Weiss Discusses Treatment Options in 3 Lung Cancer Cases
Published Online:4:48 PM, Mon December 19, 2016
Jared Weiss, MD
In the first case, the patient was a 65-year-old male who presented to his physician with a cough and shortness of breath. He was ultimately diagnosed with stage IV non-small cell lung cancer (NSCLC).
The patient is very active, rides his bicycle long distance for leisure, and speaks a lot for work.
MRI testing of the brain came back negative. A tissue biopsy showed EGFR-positive adenocarcinoma.
TARGETED ONCOLOGY: What treatment would you suggest giving to this patient?
Weiss: The key point of this case is the presence of an EGFR mutation. For best progression-free survival (PFS), and for best side effect profile, this patient should be treated with an EGFR tyrosine kinase inhibitor (TKI). There are 3 FDA-approved TKIs: gefitinib (Iressa), erlotinib (Tarceva), and afatinib (Gilotrif).
Any of these 3 would be reasonable for this patient. In [this] case, his physician picked gefitinib because of a lower incidence of rash and diarrhea, and his interest in riding long distances. Also, since he speaks a lot for work, he wanted to avoid rash.
The patient was treated with gefitinib. His cough and shortness of breath rapidly resolved. He experienced mild rash and mild diarrhea.
TARGETED ONCOLOGY: How would you manage these toxicities for this patient?
Weiss: For the rash, he could be given a steroid cream such as aclometasone (Aclovate), topically applied. If it’s more than mild, he could also be given an anti-inflammatory antibiotic, such as minocycline (Minocin).
The first-line approach for the diarrhea would be loperamide (Imodium) after each loose stool. If that is not adequate, more aggressive drugs such as atropine (Lomotil) or octreotide (Sandostatin) could be used by someone skilled in the use of those medicines.
After 10 months, CT imaging showed slow growth of peripheral lung nodules. This was followed on serial imaging over 4 months, at which time the pace of growth increased.
TARGETED ONCOLOGY: What is the next step for this patient now that he has progressed?
Weiss: Fifty percent or 60% of resistance to first-line EGFR TKIs, like gefitinib, are [due to] a secondary mutation called T790M. The right maneuver at this point is to re-biopsy a growing nodule and test for T790M.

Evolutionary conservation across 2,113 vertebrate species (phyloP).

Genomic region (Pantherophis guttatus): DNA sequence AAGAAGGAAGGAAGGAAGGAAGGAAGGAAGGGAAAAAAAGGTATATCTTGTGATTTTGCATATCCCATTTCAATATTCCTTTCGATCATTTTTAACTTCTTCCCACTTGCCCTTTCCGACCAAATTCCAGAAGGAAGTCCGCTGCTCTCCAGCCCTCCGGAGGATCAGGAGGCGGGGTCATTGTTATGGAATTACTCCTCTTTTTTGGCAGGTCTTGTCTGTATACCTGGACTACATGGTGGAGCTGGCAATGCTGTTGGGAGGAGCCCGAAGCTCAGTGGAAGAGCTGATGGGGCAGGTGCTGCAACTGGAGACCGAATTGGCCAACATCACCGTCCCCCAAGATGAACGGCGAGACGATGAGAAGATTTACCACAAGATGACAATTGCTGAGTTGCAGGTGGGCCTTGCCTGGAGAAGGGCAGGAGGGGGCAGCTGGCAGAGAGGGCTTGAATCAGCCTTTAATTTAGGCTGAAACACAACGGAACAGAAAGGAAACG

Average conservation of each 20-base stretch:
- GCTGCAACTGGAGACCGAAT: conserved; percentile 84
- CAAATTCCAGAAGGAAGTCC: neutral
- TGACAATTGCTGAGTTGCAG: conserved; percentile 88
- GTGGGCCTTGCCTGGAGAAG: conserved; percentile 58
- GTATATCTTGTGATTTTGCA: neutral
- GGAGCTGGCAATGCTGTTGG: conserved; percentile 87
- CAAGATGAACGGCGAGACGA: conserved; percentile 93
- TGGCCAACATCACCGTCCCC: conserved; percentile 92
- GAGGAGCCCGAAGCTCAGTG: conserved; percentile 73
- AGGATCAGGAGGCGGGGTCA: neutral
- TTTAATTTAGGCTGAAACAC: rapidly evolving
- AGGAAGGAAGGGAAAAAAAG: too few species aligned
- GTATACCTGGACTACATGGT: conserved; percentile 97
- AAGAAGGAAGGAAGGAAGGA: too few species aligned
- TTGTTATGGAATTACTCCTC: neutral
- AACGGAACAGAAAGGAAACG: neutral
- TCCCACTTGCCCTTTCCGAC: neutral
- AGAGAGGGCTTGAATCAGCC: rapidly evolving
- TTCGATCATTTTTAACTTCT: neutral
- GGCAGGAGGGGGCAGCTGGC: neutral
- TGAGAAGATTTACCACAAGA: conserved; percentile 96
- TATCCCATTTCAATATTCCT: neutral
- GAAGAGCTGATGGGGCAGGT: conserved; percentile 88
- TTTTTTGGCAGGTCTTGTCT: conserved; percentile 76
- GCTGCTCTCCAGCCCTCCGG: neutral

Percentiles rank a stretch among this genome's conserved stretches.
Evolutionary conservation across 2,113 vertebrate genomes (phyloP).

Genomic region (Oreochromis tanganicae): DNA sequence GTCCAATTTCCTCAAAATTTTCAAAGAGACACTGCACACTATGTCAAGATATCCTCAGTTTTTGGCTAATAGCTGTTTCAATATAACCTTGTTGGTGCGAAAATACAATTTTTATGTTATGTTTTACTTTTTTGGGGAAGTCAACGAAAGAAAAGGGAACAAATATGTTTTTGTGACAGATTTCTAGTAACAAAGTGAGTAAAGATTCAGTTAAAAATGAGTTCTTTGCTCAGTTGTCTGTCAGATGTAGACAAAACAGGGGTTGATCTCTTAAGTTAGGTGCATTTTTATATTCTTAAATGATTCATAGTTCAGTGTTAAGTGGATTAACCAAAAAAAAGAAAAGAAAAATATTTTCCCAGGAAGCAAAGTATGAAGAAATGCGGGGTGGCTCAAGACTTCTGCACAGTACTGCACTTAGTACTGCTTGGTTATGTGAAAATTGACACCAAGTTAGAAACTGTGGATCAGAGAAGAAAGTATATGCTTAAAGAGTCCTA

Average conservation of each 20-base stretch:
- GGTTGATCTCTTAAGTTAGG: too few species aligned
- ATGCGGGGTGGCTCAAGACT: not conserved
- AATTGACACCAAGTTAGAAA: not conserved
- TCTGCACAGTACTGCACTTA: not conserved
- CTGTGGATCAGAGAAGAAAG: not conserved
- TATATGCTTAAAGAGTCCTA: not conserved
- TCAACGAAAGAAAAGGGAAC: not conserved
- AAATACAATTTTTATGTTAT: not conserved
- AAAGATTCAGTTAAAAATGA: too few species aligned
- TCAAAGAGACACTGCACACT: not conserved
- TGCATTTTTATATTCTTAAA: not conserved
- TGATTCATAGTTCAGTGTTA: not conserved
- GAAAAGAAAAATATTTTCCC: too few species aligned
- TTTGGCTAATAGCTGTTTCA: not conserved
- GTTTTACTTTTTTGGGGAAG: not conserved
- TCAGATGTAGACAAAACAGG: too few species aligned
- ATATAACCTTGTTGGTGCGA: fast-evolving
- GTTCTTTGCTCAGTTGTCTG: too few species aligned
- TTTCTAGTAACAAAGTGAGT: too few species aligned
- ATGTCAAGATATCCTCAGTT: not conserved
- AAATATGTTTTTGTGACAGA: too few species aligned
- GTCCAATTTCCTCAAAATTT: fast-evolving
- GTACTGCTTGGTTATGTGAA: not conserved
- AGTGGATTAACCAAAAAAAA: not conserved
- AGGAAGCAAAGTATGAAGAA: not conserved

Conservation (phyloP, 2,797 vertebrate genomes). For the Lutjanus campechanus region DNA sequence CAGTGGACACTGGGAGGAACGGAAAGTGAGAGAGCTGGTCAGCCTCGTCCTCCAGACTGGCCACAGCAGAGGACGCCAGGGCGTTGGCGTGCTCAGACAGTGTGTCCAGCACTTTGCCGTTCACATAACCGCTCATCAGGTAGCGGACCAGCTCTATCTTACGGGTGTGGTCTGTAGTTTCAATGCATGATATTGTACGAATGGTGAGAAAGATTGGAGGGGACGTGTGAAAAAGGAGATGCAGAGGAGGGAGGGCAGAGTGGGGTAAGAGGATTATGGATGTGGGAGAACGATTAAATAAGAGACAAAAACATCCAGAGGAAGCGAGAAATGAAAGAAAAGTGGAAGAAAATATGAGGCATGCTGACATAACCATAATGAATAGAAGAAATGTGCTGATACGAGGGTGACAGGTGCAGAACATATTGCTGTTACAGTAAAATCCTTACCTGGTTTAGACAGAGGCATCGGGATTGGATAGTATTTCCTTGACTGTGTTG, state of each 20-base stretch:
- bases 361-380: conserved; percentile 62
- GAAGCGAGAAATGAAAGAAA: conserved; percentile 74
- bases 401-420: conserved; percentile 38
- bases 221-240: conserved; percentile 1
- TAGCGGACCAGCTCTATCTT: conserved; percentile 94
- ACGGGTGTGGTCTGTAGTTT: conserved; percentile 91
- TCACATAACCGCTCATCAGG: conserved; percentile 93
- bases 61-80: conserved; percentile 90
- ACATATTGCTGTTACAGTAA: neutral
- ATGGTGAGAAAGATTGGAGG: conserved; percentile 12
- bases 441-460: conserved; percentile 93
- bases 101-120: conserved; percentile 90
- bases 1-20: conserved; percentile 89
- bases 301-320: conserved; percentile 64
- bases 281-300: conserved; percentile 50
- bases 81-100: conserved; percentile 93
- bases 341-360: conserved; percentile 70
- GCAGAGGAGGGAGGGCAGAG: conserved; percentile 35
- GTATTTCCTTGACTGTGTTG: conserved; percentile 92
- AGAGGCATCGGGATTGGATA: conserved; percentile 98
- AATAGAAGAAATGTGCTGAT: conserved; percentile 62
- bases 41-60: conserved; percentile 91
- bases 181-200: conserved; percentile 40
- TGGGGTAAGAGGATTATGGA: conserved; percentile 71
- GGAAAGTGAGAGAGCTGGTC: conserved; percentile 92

The patient was started on osimertinib and his response to treatment is ongoing at 10 months.
In the second case, the patient was a 62-year-old never-smoker who presented with stage IV adenocarcinoma. An extensive immunohistochemistry workup was conducted by pathology prior to the patient meeting with their doctor. This confirmed CK7+, CK20-, TTF1+ non-small cell carcinoma. The patient was negative for many other markers.
Molecular testing was requested, but the tissue had been used up. The patient is opposed to a repeat biopsy.
TARGETED ONCOLOGY: What should be done for this patient?
Weiss: There are 2 reasonable answers. The core answer is that it is mandatory to get molecular testing, and there are 2 ways to do it. You can either do a repeat biopsy to try and get a better specimen, or you could get a liquid biopsy—plasma-based molecular testing.
A liquid biopsy was performed for the sake of molecular testing, which revealed an exon 19 EGFR mutation.
The patient was treated with erlotinib and remained on the treatment for 10 months, after which progression was noted in the central chest as well as multiple new sites of metastases.
TARGETED ONCOLOGY: The patient’s liquid testing was negative for T790M. He requested treatment with an immunotherapy he saw on TV. What should you do at this time?
Weiss: Immunotherapy would not be the most promising option for this patient. The existing data for efficacy of the immunotherapy drugs in patients with the EGFR mutation show less promise than for patients without the EGFR mutation.
The right thing to do for this patient would be a platinum-based doublet therapy.
The patient was treated with carboplatin and pemetrexed for 2 cycles. As of his first scan a minor response is noted.
In the third case, the patient was a 40-year-old male professor who was diagnosed with EGFR-mutant stage IV NSCLC.
The patient requested to be treated in the first-line setting with osimertinib (Tagrisso).
TARGETED ONCOLOGY: Would you recommend giving osimertinib to a patient like this?
Weiss: At the current time, osimertinib is not FDA approved for the first-line treatment of stage IV lung cancer, however, it is actively being studied for that indication.